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Council of Churches 2003 General Assembly Wrap-Up
NCC Installs CME Bishop Thomas Hoyt, Jr., as President for 2004-5,
Endorses Boycotts of Taco Bell, Mt. Olive Pickle Companies
JACKSON, Miss. - "We have great opportunities to do wonderful things for the people of God," declared the Rev. Dr. Thomas L. Hoyt, Jr., Nov. 6 at his installation as the National Council of Churches new President for 2004-2005.
Dr. Hoyt, 62, of Shreveport, La., is Bishop of the Christian Methodist Episcopal Churchs Fourth Episcopal District, comprising Mississippi and Louisiana. He is the first member of the historic African American C.M.E. to serve as NCC President since the Council was founded in 1950.
He was installed along with other NCC officers during services at Anderson United Methodist Church in Jackson, Miss., as the NCCs annual General Assembly, held in Jackson Nov. 4-6, came to a close. The meeting marked the end of one four-year program planning cycle (the 2000-2003 quadrennium) and the beginning of the next.
Addressing those gathered, Dr. Hoyt pledged to "speak truth and righteousness in this land," to do so "with love and understanding" and to "continue to do all I can to make this organization all it can be."
"I am grateful for this position," he said at the "Recognition Banquet" immediately preceding the installation service. "Its not for me, its for the Kingdom of God."
Then he told a story:
"As a child, when Id ask my mother for bread, shed say, Wait, Ill put some butter on it. I didnt ask for this position. I already have a full plate. But sometimes God gives you a little extra. God has buttered my bread."
For a profile of Bishop Hoyt, see: www.ncccusa.org/news/03hoytprofile.html
Other NCC officers installed Nov. 6 were:
Mrs. Huszagh was honored on Tuesday with creation of a new Millennium Fund. The funds will be used to support the full participation of the NCCs 15 Orthodox member churches and to advance Mrs. Huszaghs concerns for peace and alternative means for settling international disputes. (For more on the NCCs outgoing president, see www.ncccusa.org/news/03millenniumfund.html)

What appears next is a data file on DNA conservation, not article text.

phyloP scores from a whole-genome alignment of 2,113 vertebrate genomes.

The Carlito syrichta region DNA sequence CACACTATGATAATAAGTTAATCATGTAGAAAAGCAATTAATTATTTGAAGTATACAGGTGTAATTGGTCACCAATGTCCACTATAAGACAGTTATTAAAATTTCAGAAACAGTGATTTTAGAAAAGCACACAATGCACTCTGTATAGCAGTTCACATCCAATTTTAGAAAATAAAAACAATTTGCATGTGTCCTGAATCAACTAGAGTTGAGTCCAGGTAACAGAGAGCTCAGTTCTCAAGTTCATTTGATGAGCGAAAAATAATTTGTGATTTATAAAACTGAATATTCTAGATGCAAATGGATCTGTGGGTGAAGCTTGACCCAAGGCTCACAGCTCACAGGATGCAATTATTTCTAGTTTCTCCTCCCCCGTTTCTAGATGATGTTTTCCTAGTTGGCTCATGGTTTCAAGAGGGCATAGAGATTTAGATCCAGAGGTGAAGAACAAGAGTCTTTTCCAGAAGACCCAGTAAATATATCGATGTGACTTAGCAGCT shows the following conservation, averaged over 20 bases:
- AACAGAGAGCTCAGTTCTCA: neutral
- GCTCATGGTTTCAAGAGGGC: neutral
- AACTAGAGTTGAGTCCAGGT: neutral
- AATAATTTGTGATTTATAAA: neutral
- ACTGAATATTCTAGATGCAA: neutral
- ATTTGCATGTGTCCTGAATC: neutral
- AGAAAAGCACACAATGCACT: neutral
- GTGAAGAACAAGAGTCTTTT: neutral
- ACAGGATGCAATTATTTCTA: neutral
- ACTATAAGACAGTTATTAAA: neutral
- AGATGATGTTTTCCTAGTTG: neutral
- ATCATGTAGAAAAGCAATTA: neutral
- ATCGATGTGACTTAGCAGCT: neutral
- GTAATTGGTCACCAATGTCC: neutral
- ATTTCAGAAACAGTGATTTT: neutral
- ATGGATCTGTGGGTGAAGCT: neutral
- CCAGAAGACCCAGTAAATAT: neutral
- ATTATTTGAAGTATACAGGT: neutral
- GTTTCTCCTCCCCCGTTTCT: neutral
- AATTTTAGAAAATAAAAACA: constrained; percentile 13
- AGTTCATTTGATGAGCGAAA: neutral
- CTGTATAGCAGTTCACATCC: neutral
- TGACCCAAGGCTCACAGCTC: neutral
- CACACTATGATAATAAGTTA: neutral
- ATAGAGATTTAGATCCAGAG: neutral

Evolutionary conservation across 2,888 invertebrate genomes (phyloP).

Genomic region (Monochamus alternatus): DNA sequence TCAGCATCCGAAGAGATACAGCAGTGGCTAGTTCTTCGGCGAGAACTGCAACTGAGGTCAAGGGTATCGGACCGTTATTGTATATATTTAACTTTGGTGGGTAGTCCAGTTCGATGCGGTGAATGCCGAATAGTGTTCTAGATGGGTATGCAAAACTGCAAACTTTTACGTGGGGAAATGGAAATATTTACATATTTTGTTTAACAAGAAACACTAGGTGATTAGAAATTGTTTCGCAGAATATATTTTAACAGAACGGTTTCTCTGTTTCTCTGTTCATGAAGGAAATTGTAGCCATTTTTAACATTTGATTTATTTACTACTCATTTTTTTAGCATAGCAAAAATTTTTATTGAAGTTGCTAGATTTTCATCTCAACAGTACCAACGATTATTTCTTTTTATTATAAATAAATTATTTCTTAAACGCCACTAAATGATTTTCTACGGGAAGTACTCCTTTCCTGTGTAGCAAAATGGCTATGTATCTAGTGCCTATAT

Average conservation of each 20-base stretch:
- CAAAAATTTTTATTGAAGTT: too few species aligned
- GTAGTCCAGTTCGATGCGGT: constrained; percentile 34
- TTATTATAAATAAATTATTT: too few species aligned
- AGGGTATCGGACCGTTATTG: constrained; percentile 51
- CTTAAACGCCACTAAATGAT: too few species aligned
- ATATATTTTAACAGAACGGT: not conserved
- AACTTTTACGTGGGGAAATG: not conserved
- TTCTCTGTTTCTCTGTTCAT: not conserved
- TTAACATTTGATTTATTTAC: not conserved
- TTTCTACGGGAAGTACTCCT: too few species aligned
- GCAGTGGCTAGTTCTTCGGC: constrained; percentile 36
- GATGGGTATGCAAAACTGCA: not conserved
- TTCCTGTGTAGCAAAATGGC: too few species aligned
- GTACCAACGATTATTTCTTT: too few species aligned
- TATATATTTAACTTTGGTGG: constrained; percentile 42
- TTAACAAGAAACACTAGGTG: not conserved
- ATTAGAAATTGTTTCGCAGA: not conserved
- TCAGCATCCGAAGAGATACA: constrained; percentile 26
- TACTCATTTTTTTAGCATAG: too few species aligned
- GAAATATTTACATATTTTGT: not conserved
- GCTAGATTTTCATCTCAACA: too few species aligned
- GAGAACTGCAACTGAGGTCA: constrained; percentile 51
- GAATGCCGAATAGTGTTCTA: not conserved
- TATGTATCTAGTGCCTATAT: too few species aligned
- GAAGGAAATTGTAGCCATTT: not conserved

BOYCOTTS OF TACO BELL, MT. OLIVE PICKLE COMPANIES
The NCC Assembly also endorsed consumer boycotts of Taco Bell and Mt. Olive Pickle products, both effective immediately, to put pressure for improvement of wages and working conditions of their suppliers farm workers. It is the largest and broadest U.S. religious body to endorse the boycotts.
Given the NCCs insistence that boycotts are a measure of last resort, the affirmative votes on the two boycotts are especially significant. It has been more than 15 years since the NCC endorsed a boycott (May 1988, related to Royal Dutch/Shells connections at that time to apartheid South Africa.).
Urging support for the boycott of Taco Bell, Gerardo Reyes Chavez, a Florida farm worker and member of the Steering Committee of the Coalition of Immokalee Workers, described farm workers low wages and lack of any benefits such as health insurance or overtime pay.